Not so long ago the financial world viewed certain numbers as limits beyond which lay trouble. Interest rates near zero, for instance, were thought to risk destabilizing the banking system. And government fiscal deficits above 3% were considered so dangerous that exceeding this level was prohibited by the Maastricht treaty that all eurozone members were required to sign.
Those numbers — 0% and 3% — are still considered bad. But now for the opposite reason: They’re insufficiently aggressive.
A big part of the world, as everyone now knows, operates with negative interest rates. And prominent economists are urging even greater negativity as a way to make government debt profitable and get people borrowing and spending again.
More recently, fiscal deficits — barely below 3% of GDP in the developed world — have come to be seen as dangerously inadequate and in need of dramatic expansion. From today’s Bloomberg:
To hear the budget backers tell it, bigger shortfalls are a no-brainer. With interest rates at — or even below — zero in much of the industrial world, central bankers are pushing up against the limits of what they can do to buttress growth. Yet those same low interest rates make it exceedingly cheap for governments to borrow money to finance bigger budget shortfalls.
“A large part of what monetary policy can do, it has done,” former Treasury Secretary Lawrence Summers told Bloomberg television last month. “In Japan, in Europe, and perhaps on a forthcoming basis, in the U.S., we need further impulses to growth,” including from fiscal policy.
The dirty little secret is that budgets are starting to be loosened in some countries after years of austerity. Yet in many cases, that is more by happenstance than by intent. And the size of the resulting stimulus is small and far short of the more sweeping steps advocated by card-carrying members of the budget brigade.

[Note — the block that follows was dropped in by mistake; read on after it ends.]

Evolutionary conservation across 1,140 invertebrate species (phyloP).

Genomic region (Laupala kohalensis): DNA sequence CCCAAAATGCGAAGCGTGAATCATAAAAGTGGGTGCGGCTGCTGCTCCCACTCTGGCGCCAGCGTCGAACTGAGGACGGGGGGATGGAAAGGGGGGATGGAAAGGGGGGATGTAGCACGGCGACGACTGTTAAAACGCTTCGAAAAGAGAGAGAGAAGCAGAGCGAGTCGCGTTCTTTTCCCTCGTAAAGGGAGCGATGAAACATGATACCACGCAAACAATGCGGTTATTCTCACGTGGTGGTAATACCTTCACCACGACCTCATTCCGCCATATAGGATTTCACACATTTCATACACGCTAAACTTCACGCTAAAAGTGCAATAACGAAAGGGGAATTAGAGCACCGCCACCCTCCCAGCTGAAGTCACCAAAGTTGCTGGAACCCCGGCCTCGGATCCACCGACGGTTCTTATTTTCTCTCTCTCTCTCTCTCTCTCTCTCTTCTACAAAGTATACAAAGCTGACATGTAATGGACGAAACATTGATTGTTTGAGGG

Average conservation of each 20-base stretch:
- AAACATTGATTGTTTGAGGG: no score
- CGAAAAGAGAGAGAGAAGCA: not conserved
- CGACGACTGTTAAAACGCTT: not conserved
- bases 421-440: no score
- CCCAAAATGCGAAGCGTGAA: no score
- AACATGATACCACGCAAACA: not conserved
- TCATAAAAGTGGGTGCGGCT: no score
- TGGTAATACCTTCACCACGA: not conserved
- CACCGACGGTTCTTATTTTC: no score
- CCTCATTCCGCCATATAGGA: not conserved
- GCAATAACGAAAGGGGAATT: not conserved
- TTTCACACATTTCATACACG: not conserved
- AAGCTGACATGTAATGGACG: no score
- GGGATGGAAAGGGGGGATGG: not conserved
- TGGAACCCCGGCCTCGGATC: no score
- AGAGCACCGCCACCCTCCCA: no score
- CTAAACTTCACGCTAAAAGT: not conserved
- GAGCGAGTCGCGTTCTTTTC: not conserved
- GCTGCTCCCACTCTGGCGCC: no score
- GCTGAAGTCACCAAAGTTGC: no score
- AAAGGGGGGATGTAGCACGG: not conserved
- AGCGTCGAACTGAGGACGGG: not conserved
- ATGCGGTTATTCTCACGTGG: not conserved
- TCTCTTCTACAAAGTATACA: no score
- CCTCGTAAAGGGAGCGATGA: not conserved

“There’s pretty widespread consensus in the financial community that fiscal policies should come to the rescue,” said Joachim Fels, global economic adviser for Pacific Investment Management Co., which oversees $1.43 trillion in assets.
Even central bankers are shedding their traditional reticence to stray into the political arena to sound off on the need for a more balanced growth strategy.
“It remains a pity that the fiscal lever seems to have been disabled,” Federal Reserve Vice Chairman Stanley Fischer said in a March 7 speech in Washington.
Canadian Prime Minister Justin Trudeau is leading the charge among government leaders in calling for a more active fiscal policy. “Don’t fall into the trap that thinking that balancing the books” is an end in itself, he said in a March 2 interview with Bloomberg. “It’s a means to an end.”
Budget constraints are in fact being eased by some countries. Government spending will boost U.S. growth about 0.2 percentage point this year, according to the Congressional Budget Office, thanks in part to a deal between President Barack Obama and Republican lawmakers to loosen caps on discretionary outlays. Even such a modest contribution would be the biggest since 2009.
In Germany, it’s stepped-up spending on refugees that’s turning fiscal policy more supportive of growth.
“Germany was neutral in 2015 and is now highly expansionary this year,” Ludger Schuknecht, director general of economic policy and international economy at the country’s Ministry of Finance, told a meeting of economists in Washington on March 8.
And China unveiled plans for a record fiscal deficit this year as part of its effort to bolster its sagging economy. The Finance Ministry’s budget indicated on March 6 that the shortfall would increase to 3 percent of GDP from 2.3 percent.